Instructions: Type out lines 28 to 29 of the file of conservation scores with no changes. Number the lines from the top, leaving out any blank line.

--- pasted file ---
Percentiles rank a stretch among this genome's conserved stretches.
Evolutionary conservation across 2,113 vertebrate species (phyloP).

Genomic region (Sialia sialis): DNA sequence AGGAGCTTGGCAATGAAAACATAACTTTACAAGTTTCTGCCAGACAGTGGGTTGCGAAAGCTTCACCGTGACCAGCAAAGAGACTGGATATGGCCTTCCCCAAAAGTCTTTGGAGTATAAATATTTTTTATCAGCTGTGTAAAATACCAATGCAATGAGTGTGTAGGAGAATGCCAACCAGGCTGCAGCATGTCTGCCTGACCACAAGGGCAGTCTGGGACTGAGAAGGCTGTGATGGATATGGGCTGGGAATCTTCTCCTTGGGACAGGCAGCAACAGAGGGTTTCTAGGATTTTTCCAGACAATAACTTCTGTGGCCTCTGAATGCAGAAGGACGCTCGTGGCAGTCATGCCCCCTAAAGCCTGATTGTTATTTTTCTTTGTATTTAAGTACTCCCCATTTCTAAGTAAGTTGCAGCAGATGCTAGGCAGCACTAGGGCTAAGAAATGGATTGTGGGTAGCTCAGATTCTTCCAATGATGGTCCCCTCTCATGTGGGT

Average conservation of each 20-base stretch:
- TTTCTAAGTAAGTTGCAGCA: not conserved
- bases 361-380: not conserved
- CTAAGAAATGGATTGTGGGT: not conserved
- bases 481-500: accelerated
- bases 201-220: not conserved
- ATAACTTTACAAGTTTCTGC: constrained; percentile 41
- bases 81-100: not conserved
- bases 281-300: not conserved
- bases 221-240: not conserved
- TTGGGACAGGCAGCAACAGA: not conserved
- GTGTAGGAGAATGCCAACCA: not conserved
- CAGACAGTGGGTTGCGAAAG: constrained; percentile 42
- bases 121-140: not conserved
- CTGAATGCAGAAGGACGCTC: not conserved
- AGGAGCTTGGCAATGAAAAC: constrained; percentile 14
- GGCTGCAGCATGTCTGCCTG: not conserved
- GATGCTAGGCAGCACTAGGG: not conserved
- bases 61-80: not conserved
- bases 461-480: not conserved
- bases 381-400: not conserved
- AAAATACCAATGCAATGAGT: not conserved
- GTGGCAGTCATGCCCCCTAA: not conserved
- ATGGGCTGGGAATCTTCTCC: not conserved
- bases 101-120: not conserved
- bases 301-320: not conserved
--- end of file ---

- bases 101-120: not conserved
- bases 301-320: not conserved